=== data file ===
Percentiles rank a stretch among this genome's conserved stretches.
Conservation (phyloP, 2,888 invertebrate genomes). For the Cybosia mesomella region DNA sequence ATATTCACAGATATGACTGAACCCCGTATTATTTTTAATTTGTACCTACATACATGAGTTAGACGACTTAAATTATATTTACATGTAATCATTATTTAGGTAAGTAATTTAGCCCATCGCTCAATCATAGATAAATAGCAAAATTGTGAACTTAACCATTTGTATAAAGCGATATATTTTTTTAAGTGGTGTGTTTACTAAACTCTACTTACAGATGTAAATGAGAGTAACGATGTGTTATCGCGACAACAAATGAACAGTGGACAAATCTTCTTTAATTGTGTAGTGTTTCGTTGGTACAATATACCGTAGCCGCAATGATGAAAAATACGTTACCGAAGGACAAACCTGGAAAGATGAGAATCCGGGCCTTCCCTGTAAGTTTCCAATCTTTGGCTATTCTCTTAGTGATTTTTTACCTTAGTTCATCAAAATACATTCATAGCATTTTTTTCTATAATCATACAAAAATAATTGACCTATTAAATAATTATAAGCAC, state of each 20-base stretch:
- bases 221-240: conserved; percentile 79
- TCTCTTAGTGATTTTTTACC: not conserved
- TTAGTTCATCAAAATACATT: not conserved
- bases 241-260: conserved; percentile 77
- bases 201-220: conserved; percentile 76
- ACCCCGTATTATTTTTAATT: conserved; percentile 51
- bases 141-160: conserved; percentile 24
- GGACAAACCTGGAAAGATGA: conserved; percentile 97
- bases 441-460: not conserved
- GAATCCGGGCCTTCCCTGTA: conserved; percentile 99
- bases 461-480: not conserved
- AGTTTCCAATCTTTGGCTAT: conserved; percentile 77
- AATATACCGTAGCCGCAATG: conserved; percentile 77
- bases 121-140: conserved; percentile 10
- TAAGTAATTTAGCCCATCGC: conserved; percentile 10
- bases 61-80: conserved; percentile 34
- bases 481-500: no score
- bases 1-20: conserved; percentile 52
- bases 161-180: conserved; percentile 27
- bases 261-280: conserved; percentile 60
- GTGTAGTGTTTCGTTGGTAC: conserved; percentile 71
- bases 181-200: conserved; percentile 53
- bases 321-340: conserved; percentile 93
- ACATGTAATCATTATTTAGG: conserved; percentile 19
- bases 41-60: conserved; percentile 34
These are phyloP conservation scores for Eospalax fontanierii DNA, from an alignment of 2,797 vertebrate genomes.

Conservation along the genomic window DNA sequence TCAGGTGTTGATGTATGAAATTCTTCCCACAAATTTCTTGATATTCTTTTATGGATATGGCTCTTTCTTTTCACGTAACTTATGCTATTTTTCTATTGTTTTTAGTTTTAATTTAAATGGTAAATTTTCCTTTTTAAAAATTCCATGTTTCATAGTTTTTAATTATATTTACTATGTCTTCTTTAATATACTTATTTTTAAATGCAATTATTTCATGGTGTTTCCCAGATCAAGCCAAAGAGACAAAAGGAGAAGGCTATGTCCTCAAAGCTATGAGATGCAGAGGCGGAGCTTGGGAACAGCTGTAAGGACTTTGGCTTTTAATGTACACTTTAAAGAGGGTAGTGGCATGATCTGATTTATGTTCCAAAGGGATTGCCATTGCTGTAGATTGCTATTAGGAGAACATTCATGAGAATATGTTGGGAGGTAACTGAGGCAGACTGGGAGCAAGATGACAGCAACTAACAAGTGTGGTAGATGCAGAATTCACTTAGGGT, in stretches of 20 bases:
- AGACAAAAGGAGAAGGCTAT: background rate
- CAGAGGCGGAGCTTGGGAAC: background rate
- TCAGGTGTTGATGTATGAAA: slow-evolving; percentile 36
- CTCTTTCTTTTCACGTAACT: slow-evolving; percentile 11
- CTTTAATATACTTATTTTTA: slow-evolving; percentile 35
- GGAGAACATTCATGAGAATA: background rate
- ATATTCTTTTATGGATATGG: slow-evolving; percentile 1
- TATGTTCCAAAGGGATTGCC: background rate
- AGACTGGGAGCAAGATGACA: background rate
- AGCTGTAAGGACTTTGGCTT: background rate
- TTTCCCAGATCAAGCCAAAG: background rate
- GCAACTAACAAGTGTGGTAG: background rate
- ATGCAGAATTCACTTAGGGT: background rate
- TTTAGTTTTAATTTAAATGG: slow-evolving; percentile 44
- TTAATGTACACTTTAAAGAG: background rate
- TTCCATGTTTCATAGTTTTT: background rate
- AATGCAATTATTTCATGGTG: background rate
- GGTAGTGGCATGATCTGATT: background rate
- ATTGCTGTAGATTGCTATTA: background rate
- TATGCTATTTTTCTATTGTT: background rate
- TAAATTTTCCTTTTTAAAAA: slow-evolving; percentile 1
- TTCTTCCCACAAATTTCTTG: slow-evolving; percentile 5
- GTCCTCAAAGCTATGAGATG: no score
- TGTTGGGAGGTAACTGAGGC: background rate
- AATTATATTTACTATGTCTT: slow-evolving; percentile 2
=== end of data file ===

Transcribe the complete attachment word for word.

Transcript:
Percentiles rank a stretch among this genome's conserved stretches.
Conservation (phyloP, 2,888 invertebrate genomes). For the Cybosia mesomella region DNA sequence ATATTCACAGATATGACTGAACCCCGTATTATTTTTAATTTGTACCTACATACATGAGTTAGACGACTTAAATTATATTTACATGTAATCATTATTTAGGTAAGTAATTTAGCCCATCGCTCAATCATAGATAAATAGCAAAATTGTGAACTTAACCATTTGTATAAAGCGATATATTTTTTTAAGTGGTGTGTTTACTAAACTCTACTTACAGATGTAAATGAGAGTAACGATGTGTTATCGCGACAACAAATGAACAGTGGACAAATCTTCTTTAATTGTGTAGTGTTTCGTTGGTACAATATACCGTAGCCGCAATGATGAAAAATACGTTACCGAAGGACAAACCTGGAAAGATGAGAATCCGGGCCTTCCCTGTAAGTTTCCAATCTTTGGCTATTCTCTTAGTGATTTTTTACCTTAGTTCATCAAAATACATTCATAGCATTTTTTTCTATAATCATACAAAAATAATTGACCTATTAAATAATTATAAGCAC, state of each 20-base stretch:
- bases 221-240: conserved; percentile 79
- TCTCTTAGTGATTTTTTACC: not conserved
- TTAGTTCATCAAAATACATT: not conserved
- bases 241-260: conserved; percentile 77
- bases 201-220: conserved; percentile 76
- ACCCCGTATTATTTTTAATT: conserved; percentile 51
- bases 141-160: conserved; percentile 24
- GGACAAACCTGGAAAGATGA: conserved; percentile 97
- bases 441-460: not conserved
- GAATCCGGGCCTTCCCTGTA: conserved; percentile 99
- bases 461-480: not conserved
- AGTTTCCAATCTTTGGCTAT: conserved; percentile 77
- AATATACCGTAGCCGCAATG: conserved; percentile 77
- bases 121-140: conserved; percentile 10
- TAAGTAATTTAGCCCATCGC: conserved; percentile 10
- bases 61-80: conserved; percentile 34
- bases 481-500: no score
- bases 1-20: conserved; percentile 52
- bases 161-180: conserved; percentile 27
- bases 261-280: conserved; percentile 60
- GTGTAGTGTTTCGTTGGTAC: conserved; percentile 71
- bases 181-200: conserved; percentile 53
- bases 321-340: conserved; percentile 93
- ACATGTAATCATTATTTAGG: conserved; percentile 19
- bases 41-60: conserved; percentile 34
These are phyloP conservation scores for Eospalax fontanierii DNA, from an alignment of 2,797 vertebrate genomes.

Conservation along the genomic window DNA sequence TCAGGTGTTGATGTATGAAATTCTTCCCACAAATTTCTTGATATTCTTTTATGGATATGGCTCTTTCTTTTCACGTAACTTATGCTATTTTTCTATTGTTTTTAGTTTTAATTTAAATGGTAAATTTTCCTTTTTAAAAATTCCATGTTTCATAGTTTTTAATTATATTTACTATGTCTTCTTTAATATACTTATTTTTAAATGCAATTATTTCATGGTGTTTCCCAGATCAAGCCAAAGAGACAAAAGGAGAAGGCTATGTCCTCAAAGCTATGAGATGCAGAGGCGGAGCTTGGGAACAGCTGTAAGGACTTTGGCTTTTAATGTACACTTTAAAGAGGGTAGTGGCATGATCTGATTTATGTTCCAAAGGGATTGCCATTGCTGTAGATTGCTATTAGGAGAACATTCATGAGAATATGTTGGGAGGTAACTGAGGCAGACTGGGAGCAAGATGACAGCAACTAACAAGTGTGGTAGATGCAGAATTCACTTAGGGT, in stretches of 20 bases:
- AGACAAAAGGAGAAGGCTAT: background rate
- CAGAGGCGGAGCTTGGGAAC: background rate
- TCAGGTGTTGATGTATGAAA: slow-evolving; percentile 36
- CTCTTTCTTTTCACGTAACT: slow-evolving; percentile 11
- CTTTAATATACTTATTTTTA: slow-evolving; percentile 35
- GGAGAACATTCATGAGAATA: background rate
- ATATTCTTTTATGGATATGG: slow-evolving; percentile 1
- TATGTTCCAAAGGGATTGCC: background rate
- AGACTGGGAGCAAGATGACA: background rate
- AGCTGTAAGGACTTTGGCTT: background rate
- TTTCCCAGATCAAGCCAAAG: background rate
- GCAACTAACAAGTGTGGTAG: background rate
- ATGCAGAATTCACTTAGGGT: background rate
- TTTAGTTTTAATTTAAATGG: slow-evolving; percentile 44
- TTAATGTACACTTTAAAGAG: background rate
- TTCCATGTTTCATAGTTTTT: background rate
- AATGCAATTATTTCATGGTG: background rate
- GGTAGTGGCATGATCTGATT: background rate
- ATTGCTGTAGATTGCTATTA: background rate
- TATGCTATTTTTCTATTGTT: background rate
- TAAATTTTCCTTTTTAAAAA: slow-evolving; percentile 1
- TTCTTCCCACAAATTTCTTG: slow-evolving; percentile 5
- GTCCTCAAAGCTATGAGATG: no score
- TGTTGGGAGGTAACTGAGGC: background rate
- AATTATATTTACTATGTCTT: slow-evolving; percentile 2